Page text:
U.S. company puts crowdsourcing to work in search for Malaysian jet
By Keith Coffman DENVER (Reuters) - A Colorado-based company has put crowdsourcing to work in the search for a missing Malaysia Airlines jetliner, inviting Internet users to comb through satellite images of over 1,200 square miles (3,200 square km) of seawater for any sign of wreckage, the company said on Tuesday. DigitalGlobe Inc used two of its satellites to collect imagery from an area between the Gulf of Thailand and the South China Sea where the Boeing 777-200ER with 239 passengers and crew on board was at first believed to have crashed after it went missing early on Saturday, the firm said on its website. The effort by DigitalGlobe was launched just before Malaysia's military indicated the flight might have gone way off course, which could place its last known location hundreds of miles from where DigitalGlobe collected satellite imagery for its crowdsourcing project.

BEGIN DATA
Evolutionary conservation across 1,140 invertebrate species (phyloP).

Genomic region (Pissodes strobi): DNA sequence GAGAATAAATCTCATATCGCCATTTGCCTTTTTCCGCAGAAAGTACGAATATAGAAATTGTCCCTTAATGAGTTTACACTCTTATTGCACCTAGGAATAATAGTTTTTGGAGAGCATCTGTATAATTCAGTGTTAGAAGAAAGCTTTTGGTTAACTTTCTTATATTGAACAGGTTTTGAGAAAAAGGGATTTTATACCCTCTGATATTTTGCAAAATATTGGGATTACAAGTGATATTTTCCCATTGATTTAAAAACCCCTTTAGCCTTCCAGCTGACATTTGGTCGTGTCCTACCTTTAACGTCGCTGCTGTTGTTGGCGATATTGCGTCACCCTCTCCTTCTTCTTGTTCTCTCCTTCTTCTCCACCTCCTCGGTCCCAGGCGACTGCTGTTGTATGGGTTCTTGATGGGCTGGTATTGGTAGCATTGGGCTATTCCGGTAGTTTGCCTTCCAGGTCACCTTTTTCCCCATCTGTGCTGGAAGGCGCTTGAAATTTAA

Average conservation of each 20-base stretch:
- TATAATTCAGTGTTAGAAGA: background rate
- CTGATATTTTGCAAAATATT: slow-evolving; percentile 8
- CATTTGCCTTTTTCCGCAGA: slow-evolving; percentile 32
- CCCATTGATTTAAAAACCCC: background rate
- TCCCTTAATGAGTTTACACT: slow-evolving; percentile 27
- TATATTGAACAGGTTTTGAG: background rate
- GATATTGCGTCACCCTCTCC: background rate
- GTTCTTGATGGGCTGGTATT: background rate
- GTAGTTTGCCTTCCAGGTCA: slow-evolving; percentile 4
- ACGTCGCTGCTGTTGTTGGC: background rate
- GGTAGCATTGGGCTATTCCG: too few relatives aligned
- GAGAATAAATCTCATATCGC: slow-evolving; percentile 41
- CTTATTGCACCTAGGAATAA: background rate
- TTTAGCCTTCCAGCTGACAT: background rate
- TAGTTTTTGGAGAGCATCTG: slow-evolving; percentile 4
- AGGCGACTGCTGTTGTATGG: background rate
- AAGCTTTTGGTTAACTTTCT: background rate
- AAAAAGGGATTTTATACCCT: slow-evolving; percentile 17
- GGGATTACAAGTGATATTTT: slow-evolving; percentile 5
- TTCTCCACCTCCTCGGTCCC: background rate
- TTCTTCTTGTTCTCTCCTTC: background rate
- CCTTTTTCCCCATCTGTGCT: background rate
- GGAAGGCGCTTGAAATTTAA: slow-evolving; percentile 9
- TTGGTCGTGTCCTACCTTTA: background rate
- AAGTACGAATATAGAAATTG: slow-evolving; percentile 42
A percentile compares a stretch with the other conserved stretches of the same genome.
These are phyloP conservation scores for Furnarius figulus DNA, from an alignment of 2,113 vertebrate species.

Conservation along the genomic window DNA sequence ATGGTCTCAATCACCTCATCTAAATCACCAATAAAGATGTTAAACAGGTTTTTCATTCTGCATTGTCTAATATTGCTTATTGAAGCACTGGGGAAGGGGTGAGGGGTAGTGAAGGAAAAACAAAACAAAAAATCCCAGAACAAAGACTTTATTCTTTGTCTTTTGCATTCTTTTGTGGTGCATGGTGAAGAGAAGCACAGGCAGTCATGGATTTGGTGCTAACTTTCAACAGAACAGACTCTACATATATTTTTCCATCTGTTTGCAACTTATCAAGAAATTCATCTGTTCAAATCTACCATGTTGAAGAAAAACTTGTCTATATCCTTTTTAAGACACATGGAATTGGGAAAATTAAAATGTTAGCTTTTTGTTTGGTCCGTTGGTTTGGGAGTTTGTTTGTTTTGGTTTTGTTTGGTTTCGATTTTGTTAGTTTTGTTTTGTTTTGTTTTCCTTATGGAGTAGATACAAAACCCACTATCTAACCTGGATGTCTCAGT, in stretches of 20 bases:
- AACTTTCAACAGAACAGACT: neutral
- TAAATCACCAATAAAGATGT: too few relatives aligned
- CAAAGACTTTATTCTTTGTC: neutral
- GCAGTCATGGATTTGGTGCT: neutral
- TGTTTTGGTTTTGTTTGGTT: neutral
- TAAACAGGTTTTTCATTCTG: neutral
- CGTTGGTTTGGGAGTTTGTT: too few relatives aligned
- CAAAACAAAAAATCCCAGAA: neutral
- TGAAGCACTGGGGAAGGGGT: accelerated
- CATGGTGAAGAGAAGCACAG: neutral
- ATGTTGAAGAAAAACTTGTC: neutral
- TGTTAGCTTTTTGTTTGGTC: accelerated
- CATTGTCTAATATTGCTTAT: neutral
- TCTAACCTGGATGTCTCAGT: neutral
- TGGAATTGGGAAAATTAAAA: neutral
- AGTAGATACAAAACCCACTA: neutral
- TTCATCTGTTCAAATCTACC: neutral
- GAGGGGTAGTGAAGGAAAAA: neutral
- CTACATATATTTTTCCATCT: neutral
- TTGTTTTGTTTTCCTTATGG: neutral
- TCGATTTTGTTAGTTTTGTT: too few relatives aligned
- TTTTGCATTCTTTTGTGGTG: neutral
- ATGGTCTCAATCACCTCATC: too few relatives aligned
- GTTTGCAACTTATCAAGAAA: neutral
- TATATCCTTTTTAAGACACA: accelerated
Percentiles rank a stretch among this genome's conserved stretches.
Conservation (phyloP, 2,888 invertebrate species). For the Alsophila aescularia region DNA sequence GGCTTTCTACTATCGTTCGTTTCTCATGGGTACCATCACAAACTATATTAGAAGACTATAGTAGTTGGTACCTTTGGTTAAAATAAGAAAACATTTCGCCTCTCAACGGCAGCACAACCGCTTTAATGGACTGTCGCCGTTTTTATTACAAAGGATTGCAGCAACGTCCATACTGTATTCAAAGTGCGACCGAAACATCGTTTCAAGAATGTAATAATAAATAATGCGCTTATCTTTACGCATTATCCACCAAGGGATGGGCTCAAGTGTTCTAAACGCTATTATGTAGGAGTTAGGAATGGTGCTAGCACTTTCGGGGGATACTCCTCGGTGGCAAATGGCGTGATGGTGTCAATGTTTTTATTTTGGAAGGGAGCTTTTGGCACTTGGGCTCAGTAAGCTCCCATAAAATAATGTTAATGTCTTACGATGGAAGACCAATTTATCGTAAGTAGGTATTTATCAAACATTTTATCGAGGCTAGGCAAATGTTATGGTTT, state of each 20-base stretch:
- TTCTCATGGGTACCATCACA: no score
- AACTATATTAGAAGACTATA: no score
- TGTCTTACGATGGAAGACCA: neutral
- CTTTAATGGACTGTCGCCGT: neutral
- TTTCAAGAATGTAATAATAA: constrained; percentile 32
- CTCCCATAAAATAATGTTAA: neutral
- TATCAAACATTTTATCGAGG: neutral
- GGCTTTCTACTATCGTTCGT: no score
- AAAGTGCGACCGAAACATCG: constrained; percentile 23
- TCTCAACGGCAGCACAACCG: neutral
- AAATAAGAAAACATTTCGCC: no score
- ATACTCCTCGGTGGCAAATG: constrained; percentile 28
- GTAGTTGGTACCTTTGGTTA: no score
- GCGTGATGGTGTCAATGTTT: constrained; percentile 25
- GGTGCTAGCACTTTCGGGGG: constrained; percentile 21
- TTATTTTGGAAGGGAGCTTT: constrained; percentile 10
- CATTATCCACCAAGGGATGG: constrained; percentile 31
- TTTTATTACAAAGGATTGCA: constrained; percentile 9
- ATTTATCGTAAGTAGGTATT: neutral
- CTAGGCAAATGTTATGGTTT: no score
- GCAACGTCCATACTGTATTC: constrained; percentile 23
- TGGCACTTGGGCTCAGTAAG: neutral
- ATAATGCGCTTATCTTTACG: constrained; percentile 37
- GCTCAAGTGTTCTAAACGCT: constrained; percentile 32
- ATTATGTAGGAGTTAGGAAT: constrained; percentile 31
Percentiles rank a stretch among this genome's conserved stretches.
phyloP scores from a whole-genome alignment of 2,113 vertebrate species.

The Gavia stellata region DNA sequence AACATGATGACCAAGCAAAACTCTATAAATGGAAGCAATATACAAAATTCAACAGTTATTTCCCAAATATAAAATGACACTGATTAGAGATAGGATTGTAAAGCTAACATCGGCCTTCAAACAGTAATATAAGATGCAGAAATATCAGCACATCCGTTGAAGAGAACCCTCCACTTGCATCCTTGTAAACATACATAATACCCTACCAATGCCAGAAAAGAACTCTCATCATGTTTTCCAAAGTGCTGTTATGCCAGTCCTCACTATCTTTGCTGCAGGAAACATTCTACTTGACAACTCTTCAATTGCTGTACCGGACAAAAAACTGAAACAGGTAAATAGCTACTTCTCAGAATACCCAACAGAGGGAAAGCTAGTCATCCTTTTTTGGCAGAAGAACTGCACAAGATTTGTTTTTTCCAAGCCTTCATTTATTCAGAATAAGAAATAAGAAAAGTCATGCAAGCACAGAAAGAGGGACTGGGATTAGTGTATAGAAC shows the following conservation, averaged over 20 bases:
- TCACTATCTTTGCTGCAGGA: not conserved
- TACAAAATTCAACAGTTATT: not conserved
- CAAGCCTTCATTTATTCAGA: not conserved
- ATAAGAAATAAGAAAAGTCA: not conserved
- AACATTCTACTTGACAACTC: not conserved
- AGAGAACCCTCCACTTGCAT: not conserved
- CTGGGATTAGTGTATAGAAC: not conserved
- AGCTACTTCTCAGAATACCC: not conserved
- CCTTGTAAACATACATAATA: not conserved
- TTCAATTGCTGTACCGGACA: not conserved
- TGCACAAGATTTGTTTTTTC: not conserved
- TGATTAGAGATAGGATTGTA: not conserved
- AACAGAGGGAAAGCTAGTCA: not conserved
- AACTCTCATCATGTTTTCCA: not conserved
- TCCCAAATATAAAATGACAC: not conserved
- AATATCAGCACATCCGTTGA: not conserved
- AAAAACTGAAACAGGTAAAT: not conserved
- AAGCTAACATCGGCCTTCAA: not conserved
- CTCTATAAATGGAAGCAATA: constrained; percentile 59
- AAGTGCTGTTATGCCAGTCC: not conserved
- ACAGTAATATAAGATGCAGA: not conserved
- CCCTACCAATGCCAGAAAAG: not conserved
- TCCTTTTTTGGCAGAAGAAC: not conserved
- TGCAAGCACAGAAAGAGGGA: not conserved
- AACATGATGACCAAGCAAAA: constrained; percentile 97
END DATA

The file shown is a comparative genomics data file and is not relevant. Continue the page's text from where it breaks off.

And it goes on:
British shoe-bomb plotter: Parents led him to quit
NEW YORK (AP) — A British man said Tuesday he backed out of an airplane shoe-bomb plot in 2001 after his parents said they wouldn't want a terrorist for a son, but not before successfully boarding and flying on planes over Europe with explosives.
US stocks edge lower in afternoon trading
Stocks eased back into the red Tuesday afternoon after briefly wandering higher earlier in the day as investors focused on companies such as General Motors, Men's Wearhouse and American Eagle Outfitters in the absence of major economic news.
SAC Capital takes new name after insider scandal
SAC Capital founder Steven A. Cohen Tuesday sought to turn a page following an insider-trading scandal, announcing plans to rename the firm that bears his initials. The once-mighty investment firm, which agreed in November to plead guilty to criminal charges of insider trading, will rename itself Point72 Asset Management, SAC president Tom Conheeney said in a memo to employees.
Ways eyed to make planes easier to find in ocean
WASHINGTON (AP) — For nearly five years, government and industry officials have been exploring a variety ways to make it easier to find airliners and their critical "black boxes" when they end up in the ocean.